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Is this a Gitane? Can't find a match for these lugs 
PostPosted: Mon Jul 11, 2016 5:10 am Reply with quote
9volt
Joined: 10 Jul 2016
Posts: 3
I have this bike that was painted at some point and am trying to figure out if it's a Gitane. It has a Gitane head badge and there appear to be holes in the frame that line up with the holes in the badge.

The lugs on this bike don't match anything I've found in the identify sticky. The rear dropouts are Suntour GT. It has a Maxy crank with "gitane" on the arms.

I can post more pics if needed. Can anyone assist with identifying this bike?













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PostPosted: Mon Jul 11, 2016 3:20 pm Reply with quote
sandranian
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Joined: 27 Feb 2006
Posts: 2701
Location: Southern California
Yes: It's a Japanese-built Gitane (badged) imported by Gitane Pacific.

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Re: Is this a Gitane? Can't find a match for these lugs 
PostPosted: Mon Jul 11, 2016 3:31 pm Reply with quote
verktyg
Joined: 14 Jan 2007
Posts: 2813
Location: SF Bay Area
9volt wrote:
I have this bike that was painted at some point and am trying to figure out if it's a Gitane. It has a Gitane head badge and there appear to be holes in the frame that line up with the holes in the badge.

The lugs on this bike don't match anything I've found in the identify sticky. The rear dropouts are Suntour GT. It has a Maxy crank with "gitane" on the arms.

I can post more pics if needed. Can anyone assist with identifying this bike?


Greetings and welcome to the Forum.

It's a Japanese made bike, probably a 1977 Olympic Record II model.

http://www.gitaneusa.com/images/catalog/1977_pg3.jpg

http://www.gitaneusa.com/images/catalog/1977_pg5.jpg

Gitane Pacific was the US importer from 1974 until they went broke in 1977 (the result of a poor business model plus a changing market place that they didn't have a clue about).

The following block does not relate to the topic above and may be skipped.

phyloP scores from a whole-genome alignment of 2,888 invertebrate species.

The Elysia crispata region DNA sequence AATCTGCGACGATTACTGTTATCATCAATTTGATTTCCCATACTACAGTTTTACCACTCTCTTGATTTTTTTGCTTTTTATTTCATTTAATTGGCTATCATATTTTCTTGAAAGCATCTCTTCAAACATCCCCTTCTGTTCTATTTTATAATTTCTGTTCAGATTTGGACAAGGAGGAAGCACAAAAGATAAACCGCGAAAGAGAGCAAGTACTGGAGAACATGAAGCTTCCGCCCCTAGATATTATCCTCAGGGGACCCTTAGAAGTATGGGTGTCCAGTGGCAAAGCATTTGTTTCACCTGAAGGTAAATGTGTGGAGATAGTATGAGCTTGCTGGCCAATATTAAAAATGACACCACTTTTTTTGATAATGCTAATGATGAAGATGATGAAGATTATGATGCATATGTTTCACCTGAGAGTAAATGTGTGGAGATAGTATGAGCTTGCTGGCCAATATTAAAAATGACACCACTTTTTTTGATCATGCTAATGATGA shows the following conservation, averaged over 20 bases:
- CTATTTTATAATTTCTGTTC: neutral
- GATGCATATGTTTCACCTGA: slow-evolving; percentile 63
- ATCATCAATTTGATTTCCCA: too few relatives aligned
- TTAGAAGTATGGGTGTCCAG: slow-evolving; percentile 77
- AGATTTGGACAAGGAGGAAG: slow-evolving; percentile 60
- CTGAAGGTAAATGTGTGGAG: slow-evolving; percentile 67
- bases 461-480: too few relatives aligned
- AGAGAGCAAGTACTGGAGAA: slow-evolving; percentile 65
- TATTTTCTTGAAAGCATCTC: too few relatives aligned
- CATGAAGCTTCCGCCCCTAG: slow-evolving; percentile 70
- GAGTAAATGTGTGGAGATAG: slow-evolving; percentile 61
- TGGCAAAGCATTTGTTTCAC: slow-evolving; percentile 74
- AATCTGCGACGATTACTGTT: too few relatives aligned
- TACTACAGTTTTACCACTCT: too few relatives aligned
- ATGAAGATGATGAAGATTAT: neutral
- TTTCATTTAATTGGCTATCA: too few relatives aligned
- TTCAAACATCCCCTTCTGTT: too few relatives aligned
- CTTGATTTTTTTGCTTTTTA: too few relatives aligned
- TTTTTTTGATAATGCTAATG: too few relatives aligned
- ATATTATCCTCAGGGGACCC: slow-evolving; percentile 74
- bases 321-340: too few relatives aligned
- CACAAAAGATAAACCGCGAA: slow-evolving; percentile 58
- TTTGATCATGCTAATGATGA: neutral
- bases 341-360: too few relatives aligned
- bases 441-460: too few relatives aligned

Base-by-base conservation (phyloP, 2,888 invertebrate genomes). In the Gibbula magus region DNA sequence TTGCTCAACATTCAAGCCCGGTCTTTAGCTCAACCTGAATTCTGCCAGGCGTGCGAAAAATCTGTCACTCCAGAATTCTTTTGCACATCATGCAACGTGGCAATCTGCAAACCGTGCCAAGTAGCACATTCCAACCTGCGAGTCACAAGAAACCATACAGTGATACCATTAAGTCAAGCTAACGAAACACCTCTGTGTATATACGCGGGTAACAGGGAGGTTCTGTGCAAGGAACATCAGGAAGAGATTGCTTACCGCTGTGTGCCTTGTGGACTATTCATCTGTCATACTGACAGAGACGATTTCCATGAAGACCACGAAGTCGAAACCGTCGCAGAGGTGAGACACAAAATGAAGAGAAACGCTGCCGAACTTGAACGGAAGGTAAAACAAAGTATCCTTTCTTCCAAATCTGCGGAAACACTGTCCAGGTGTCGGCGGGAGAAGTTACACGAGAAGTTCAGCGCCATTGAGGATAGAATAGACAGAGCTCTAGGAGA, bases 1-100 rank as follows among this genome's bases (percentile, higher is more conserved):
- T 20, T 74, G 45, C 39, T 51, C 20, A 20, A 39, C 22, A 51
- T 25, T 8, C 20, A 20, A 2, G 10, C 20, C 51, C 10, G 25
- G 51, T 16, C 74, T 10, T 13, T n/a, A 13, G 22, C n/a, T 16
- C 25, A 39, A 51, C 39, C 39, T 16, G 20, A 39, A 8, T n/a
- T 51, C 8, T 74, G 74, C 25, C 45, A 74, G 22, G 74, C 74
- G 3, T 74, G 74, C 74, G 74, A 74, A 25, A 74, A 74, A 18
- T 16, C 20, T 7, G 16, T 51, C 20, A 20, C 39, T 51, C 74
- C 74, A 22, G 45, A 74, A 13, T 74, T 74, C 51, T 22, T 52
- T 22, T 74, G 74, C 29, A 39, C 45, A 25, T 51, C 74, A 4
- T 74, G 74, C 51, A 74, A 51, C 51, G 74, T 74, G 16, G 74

In 1975 they started importing Japanese and Taiwanese made bikes labeled Gitanes. They were aimed at the entry level market. The Olympic Record II was slightly above that level.

The problem was, the Japanese and Taiwanese bike manufacturer's didn't have a domestic market for light weight derailleur equipped bikes! They built bikes to the loose specs called out by US importers, few if any of them had experience riding European sporting bikes!!!

They were out to sell low priced bikes to a market that collapsed at the end of the US Bike Boom in mid 1974!!! Shocked

Most of those bikes had 2 short comings: They were heavy because the frames were made with thick walled tubing which gave a "dead" feeling ride and secondly they usually handled like crap!

For example, the average European entry level bike from the early 1970's like a Gitane Gran Sport with all steel components weighed about 27 pounds. The Olympic Sport II probably weighed about 32 pounds with all alloy components!

The Taiwan made Gypsy Sport model weighed a whopping 42 pounds for a 54cm (21") bike! Rolling Eyes

The heaviest Schwinn bikes back then only weighed about 40 pounds in a 22" or 23" size!


In 1975-76 we brought in a few of the Asian made "Gitanes" to check them out. Compared to comparable European bikes, they rode so poorly that we ended up selling them at our cost or even less just to get rid of them!